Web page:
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Trusty 1842 - Ship Tree

Privacy Level: Open (White)
Date: 1842 to 6 Dec 1842
Location: Western Australiamap
Surnames/tags: Ship_Tree Trusty Leschenault
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Ship Arrival at Australind, 6 December 1842
Trusty 1841
Trusty, 1842
Trusty 1844
Trusty Passenger List
from the Harvey History Online website
West Aust Free 1841-1850 - Ship Tree


. . . . Arrival at Australind, - On the 6th December, the Trusty, John Elsdon, Commander, from London. Out four months and two days.
Passengers - Cabin, H. A. Allen, Esq., M.D. Surgeon Superintendent in charge, and lady, J Ferguson Esq., Henry Dey, Esq., and A. J. Orr, Esq.

Steerage -
James Arber, William and Elizabeth Arnold and three children, John and Elizabeth Bishop and five children J. Bath,W. and M.Bass and two children, Edward and Charlotte Clayfeeld with five in family, John and Rebecca Corston, John and Emma Delaporte, John Forsayth,
William and Margaret Forrest, Gavin and Mary Forrest, and four children, Alfred Frost,
Reuben and Anne Gardner and six children, Jesse and Jane Gardner and four children,
John and and Marianne Heritage, and eight children, Elizabeth Henderson, William and E. Howells and one child, Joseph and Rebecca Hamblin, Joseph Hooper, J. and H. Jarvis and one child, J. and E. Jones, J. and M. Johnson and one child,
J. and A. Kenworthy and three children, E. and A. Letts and one child. Mr. Letts, J. and M. Lack and three in family, Thomas and Clarissa Mackay and four children, James and M. McCourt and two children, A. McAndrew, J. and D. Neal and one child, A. Nicholson, J. and W. Place and 4 children, S. and M. Pri-deaux and two in family, Thomas and M. Ryder, E. Ricketts, F. and A. Spence, W. Spenser, W. and A Smith, and one child,
H. and E. Tyler, W. Vance, J. and S. Wills and 7 in family, I. and A. Wear, and 7 in family, C. and J. Wines and four children, John and C. Wear, J, Walker.

Born on the passage, two.....

Imports per Trusty, from London, and landed at Australind.

1 case, L. Birch ; 7 packages, a beuse, 5 cases, and 5 casks, J. Witt ;
a carriage, 4 cases, 1 hhd., W. Clifton ;
1 box, Absoian ; 2 packages, Bedingfeld ; 3 casks, G. J. Y. Smith; 1 box, W. R. Bunbury ; 20 packages and bundles, G. T. Sadler ; 87 barrels flour, 26 tierces beef, 34 barrels pork, 6 chests tea, 17 kegs, and 13 cases and casks, M. W. Clifton, shipped by the W. A. Company;
1 box, A. Serle; 7 ploughs, 1 wheel, 2 frames, 2 boxes, 1 boiler, 1 case, 1 barbel, 8 packages, J. Ferguson ; 55 cases, 2 bales, 1 hhd., Clifton & Plowes ; 1 case, 1 bundle, J. Bussell ; 1 package, Bate;
1 box, R. Clifton; 1 box, M. W. Clifton.

Messrs. F. Mangles & Co., Agents.

From SHIPPING INTELLIGENCE. in The Perth Gazette and Western Australian Journal (WA : 1833 - 1847) of Saturday 10 December 1842, Page 2.


(From a Correspondent.)

Australind, Dec. 7, 1842.— A signal made by Mr. Eliot, the Government Resident at Bunbury, on the hill above his residence, announced to us yesterday morning at an early hour that a ship was in sight. The whole settlement was soon in a state of excitement, from the hope that the long-expected ship from England had at last rounded Cape Naturaliste. The Chief Commissioner, with several of the officers and other gentlemen, immediately proceeded in his boat to the port, and shortly after his arrival there, he set a signal which announced to us that the sail in sight was a British ship.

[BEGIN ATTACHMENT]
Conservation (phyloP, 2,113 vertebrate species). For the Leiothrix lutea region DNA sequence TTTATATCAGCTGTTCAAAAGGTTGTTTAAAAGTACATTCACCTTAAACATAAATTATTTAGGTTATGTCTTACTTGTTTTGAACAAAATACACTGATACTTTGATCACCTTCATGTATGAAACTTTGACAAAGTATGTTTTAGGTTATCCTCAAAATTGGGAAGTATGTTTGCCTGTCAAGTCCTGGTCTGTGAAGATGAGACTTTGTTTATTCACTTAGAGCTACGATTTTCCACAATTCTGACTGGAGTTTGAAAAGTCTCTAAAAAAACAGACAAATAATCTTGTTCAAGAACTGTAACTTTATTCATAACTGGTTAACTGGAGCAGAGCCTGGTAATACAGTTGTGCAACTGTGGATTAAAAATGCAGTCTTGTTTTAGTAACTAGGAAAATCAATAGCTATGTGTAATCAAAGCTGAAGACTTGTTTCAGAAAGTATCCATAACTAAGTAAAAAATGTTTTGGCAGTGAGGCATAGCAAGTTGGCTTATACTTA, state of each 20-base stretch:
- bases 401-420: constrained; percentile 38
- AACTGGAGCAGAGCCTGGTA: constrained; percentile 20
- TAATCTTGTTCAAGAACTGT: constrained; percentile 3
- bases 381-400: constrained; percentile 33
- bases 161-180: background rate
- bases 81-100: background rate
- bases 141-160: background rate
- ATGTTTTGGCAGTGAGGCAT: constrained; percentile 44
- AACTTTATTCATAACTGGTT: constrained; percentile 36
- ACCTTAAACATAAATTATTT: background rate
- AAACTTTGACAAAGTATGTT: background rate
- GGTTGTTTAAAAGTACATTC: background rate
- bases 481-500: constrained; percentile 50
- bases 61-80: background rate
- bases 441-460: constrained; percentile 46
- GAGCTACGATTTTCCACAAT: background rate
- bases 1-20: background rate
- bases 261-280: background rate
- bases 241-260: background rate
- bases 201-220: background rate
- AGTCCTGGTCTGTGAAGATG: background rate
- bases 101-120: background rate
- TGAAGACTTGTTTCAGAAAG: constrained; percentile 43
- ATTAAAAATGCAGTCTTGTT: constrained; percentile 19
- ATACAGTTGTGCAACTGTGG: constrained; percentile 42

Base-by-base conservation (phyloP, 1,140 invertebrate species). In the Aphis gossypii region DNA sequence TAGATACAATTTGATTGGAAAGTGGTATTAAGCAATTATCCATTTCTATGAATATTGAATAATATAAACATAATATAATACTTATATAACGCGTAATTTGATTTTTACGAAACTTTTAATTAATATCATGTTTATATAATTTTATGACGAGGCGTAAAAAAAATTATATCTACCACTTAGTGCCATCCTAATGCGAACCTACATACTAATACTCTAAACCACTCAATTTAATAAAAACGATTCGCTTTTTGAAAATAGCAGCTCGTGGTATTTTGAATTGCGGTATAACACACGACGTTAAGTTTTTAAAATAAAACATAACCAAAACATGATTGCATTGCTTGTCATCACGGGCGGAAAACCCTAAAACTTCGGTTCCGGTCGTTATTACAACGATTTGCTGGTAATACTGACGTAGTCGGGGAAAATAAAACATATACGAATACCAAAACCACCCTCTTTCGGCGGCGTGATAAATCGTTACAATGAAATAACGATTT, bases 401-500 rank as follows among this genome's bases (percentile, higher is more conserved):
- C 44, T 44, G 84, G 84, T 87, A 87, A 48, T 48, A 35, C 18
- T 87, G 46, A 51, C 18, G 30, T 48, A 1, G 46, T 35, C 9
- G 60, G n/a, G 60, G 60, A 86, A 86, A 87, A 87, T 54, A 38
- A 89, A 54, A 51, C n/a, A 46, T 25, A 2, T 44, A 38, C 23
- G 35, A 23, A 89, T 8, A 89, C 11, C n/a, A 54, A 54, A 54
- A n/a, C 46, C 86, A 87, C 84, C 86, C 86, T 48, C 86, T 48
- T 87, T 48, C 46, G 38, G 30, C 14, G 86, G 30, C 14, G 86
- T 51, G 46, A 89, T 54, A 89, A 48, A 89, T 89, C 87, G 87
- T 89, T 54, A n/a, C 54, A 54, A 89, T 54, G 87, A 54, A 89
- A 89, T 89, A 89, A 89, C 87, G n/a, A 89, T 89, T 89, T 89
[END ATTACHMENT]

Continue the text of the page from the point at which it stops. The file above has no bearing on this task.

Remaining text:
Soon afterwards again another signal announced that the ship was chartered with emigrants by the Company. It is impossible to describe the general excitement which prevailed in the settlement till the Chief Commissioner's return at night, when we learnt that the Trusty, Captain Elsdon, chartered by the Company, had anchored safely in Port Leschenault at 3 o'clock in the afternoon, and that on his going on board, he found all well, after a most favourable voyage of four months, she having sailed from Gravesend on the 2nd August, and not touched anywhere.
She has on board 15 cabin passengers, and 156 emigrants, in high health and spirits, under the charge of Dr. Allen, Surgeon Superintendent. Dr. Ferguson and lady and two children, Mr. Day, Mr. Sadler, Mr. Orr, Mrs. Allen, and other settlers, passengers, all arrived in perfect health. The utmost harmony has prevailed on board during the voyage, in proof of which I send you copies of letters addressed by the emigrants and passengers to Captain Elsdon.

At an early hour this morning the Chief Commissioner proceeded again to the ship, and made arrangements with Captain Elsdon for commencing landing the emigrants and cargo tomorrow. A board, consisting of G. Eliot, Esq., the Government Resident, Andrew Stirling, Esq., J.P., with Dr. Millard, examined all the emigrants, assisted by the Chief Commissioner and Dr. Harris, the Company's medical officer at Australind, and passed high encomiums on the general character and appearance of the emigrants, and their remarkable state of health and right feeling. In the afternoon all the cabin passengers and Captain Elsdon arrived with the Chief Commissioner at Australind, and after inspecting the townsite, with which they ex-pressed themselves greatly delighted, dined with the Chief Commissioner.